Hearth and sole;The big picture

Reva Klein

(Photograph) - It makes you wonder what Colonel Mahlon M Haines might have cooked up if he'd sold bras. But this flamboyant American millionaire and self-publicist extraordinaire made his fortune discovering that there's no business like shoe business. So outlandish was he in his approach to advertising that, the story goes, he strode up to an architect in 1947, handed him a high-topped work boot and told him: "Build me a house like this." The architect complied - although you can bet it was no mean feat - and the result can still be seen today in Hallam, Pennsylvania.

You can't miss it. Drive up Shoe House Road past the shoe mailbox, go through the boot-decorated fence and there it is: a giant white boot, every inch of it a playful paean to the glories of the humble but lucrative shoe. Look at every window and you'll see a stained-glass picture of a shoe. On the glazed front door you'll see a stained glass portrait of Haines - brandishing - yes, you guessed, a shoe. And lest Fido should feel left out, there's a shoe-shaped dog house next to it.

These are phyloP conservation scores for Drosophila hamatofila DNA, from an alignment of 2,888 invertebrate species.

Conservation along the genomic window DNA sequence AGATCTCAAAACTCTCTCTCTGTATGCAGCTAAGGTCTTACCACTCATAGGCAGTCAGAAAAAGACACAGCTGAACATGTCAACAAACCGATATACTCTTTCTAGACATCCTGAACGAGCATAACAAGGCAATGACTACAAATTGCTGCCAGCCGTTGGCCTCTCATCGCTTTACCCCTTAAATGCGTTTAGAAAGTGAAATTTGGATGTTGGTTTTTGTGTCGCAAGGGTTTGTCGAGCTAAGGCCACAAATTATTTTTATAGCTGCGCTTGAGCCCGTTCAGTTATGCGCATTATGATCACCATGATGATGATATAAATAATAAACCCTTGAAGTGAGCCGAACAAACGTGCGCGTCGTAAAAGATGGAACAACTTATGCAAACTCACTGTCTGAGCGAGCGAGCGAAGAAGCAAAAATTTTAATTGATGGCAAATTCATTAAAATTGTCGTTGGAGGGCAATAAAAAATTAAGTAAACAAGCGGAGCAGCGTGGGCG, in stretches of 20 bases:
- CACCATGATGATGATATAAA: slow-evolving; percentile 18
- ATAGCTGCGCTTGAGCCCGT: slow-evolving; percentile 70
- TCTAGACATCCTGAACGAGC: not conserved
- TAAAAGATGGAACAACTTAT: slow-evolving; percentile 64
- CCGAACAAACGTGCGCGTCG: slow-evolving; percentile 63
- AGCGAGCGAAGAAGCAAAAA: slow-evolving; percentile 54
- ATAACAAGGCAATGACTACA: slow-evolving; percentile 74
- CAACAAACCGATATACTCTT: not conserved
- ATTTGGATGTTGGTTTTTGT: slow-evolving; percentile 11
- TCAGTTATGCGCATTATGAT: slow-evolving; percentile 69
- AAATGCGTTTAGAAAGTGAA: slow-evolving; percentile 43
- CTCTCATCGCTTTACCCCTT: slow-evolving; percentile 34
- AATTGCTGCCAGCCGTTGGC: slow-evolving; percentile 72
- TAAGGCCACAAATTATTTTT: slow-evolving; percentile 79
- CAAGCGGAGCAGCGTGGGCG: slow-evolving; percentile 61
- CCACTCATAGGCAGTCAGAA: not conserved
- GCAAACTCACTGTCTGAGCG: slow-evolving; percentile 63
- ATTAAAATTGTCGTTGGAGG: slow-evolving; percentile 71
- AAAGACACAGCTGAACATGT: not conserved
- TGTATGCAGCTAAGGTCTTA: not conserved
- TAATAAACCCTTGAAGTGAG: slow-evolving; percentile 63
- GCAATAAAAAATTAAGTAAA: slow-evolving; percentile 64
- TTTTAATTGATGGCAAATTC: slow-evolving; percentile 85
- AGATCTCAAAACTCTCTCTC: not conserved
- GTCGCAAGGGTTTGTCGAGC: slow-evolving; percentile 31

The Shoe House is 48ft long and 25ft high. A wooden-framed structure, it is covered with wire lath and coated with cement stucco. It is arranged on five mini-levels, containing three bedrooms, two bathrooms, a living room and kitchen. Haines never intended to live in his witty monstrosity. For a couple of years, the philanthropic eccentric invited elderly couples and honeymooners to stay for a weekend at his expense, throwing a maid, cook, chauffeur and car into the bargain.

Since Haines's death in 1962, it has been used on and off as a museum dedicated to the whimsical Colonel, and most recently as an ice-cream parlour.

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Reva Klein

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